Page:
Chief Specialties: The Rich History Of Zambia’s Luangwa Valley

Published 6 months ago
By Forbes Africa | Ramdas Iyer
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Exploring the rich history of the Luangwa Valley in Zambia and the role of chieftaincy in the political and social fabric of the country.

Driving past a sign that said ‘Chief Kakumbi’s Own Palace’ every day for over a week, in April 2023, inside the game management area of one of the premier wildlife conservation areas in Zambia, the South Luangwa National Park, made me curious about its presence.

A bit of investigation opened me up to a deeper understanding of Zambian chieftaincy and its role in the political and social fabric of the country. At the lodge where I was staying, everyone hailed from the Kunda tribe with Senior Chief Mambwee Che Nsefu Tenth (Smart Sonkhani Phiri) and Chief Kakumbi,  one of the five Kunda chiefs in the south Luangwa, Mambwe District. Yet the locals spoke a dialect of Bantu found among the Bisa Ethnic Group of the Congo.

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I immediately set about questioning senior members of the local Mfuwe village about their migration from the Congo into the Luangwa Valley (part of Northern Rhodesia prior to the 1960s) only to receive anecdotal stories of a migration in the 18th century. The Kunda were a large majority of the people living in the districts surrounding the park. When they spoke, I could hear a significant difference in their dialects.

“The indigenous people of South Luangwa National Park have three dialects, which are Chiŵetwe language from our original name Ŵetwe people before the change to Kunda people; Chikunda language from our current name – Kunda people and Kunda; Nsenga language which came about when we stayed with the Nsenga people during the Chikunda – Nsenga and the Ngoni – Kunda tribal wars respectively. The language of the Kunda people has undergone a serious metamorphosis,” Zulu Daniel, head of media at The Kunda Royal Establishment, elaborates to FORBES AFRICA.

During my trip, I soon determined that it was enslavement and internecine warfare that caused large migrations into the Luangwa Valley. The valley had been unpopulated due to its inability to support livestock with a high density of carnivores and because of the sleeping sickness disease. The Luangwa River flows into the Zambezi River where a plethora of land, gold, ivory, and enslaved people, among other things, incentivized the Portuguese crown to colonize the surrounding areas at that time, including what is now Mozambique and parts of Malawi. In the absence of a colonial army, Portuguese landlords hired individuals who voluntary sold themselves for economic survival and collectively they became the Chikunda.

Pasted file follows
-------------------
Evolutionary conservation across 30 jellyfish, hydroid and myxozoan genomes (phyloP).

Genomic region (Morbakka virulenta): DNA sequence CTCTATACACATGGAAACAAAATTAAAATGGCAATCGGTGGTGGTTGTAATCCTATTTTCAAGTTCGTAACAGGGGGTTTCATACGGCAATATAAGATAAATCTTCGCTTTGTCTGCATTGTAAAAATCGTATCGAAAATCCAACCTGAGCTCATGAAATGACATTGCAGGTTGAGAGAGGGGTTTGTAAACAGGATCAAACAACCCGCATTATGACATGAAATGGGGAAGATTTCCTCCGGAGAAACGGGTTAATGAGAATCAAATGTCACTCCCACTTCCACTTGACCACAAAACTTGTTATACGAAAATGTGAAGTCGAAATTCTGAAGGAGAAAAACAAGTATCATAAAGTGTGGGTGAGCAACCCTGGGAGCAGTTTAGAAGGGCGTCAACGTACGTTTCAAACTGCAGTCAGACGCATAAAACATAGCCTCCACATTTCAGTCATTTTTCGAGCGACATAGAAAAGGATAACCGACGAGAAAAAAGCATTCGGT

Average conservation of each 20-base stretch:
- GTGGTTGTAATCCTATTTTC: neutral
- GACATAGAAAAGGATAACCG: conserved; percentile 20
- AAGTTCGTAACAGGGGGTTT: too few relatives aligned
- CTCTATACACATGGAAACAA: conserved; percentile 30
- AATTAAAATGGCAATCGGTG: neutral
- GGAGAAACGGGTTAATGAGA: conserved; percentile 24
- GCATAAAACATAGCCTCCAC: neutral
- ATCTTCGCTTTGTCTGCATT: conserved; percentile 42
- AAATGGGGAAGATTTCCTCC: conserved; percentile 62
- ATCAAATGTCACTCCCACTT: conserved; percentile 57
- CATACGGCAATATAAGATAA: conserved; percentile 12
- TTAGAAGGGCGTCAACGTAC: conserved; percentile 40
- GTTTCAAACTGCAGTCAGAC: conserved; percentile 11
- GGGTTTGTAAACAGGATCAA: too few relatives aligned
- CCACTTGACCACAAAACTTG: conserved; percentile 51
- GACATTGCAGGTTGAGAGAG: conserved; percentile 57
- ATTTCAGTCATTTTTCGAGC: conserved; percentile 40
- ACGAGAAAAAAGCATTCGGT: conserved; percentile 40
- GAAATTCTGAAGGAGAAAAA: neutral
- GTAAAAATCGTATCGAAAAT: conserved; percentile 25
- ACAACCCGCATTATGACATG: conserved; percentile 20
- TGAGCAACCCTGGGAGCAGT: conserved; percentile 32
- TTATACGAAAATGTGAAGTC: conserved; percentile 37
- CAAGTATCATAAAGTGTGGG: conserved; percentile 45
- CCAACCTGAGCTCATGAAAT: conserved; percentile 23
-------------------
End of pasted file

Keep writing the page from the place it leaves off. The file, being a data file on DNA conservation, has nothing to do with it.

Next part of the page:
These armies could be over 20,000-strong which helped the Portuguese subjugate local villages.

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Utilizing the Chikunda warriors, the Portuguese raided nearby villages for the enslaved individuals and ivory to sell to Swahili and Arab traders from Zanzibar.

The Kunda moved to the Luangwa Valley in the 18th century after local tribal warfare among the Bisa people of the Luba Kingdom of the Congo.

“The Kunda split from the Bisa in around 1840s. The leader of the Kunda, who chose to secede from his father was known as Mambwee. The royal clans are Chulu for the Senior Chief Mambwee Che Nsefu, Chief Mambwee Malama, Chief Mambwee Mnkhanya and Chief Mambwee Che Jumbe, Mbawo Clan for Chief Mambwee Kakumbi Chief Sandwe of Lusangazi District and Sakala clan for Chieftainess Mambwee Msoro. Kakumbi and Msoro are in-laws who became Kunda Chiefs by marrying the royal women from the Chulu clan in the late 1800s,” says Daniel, throwing more light on the history and legend of the region.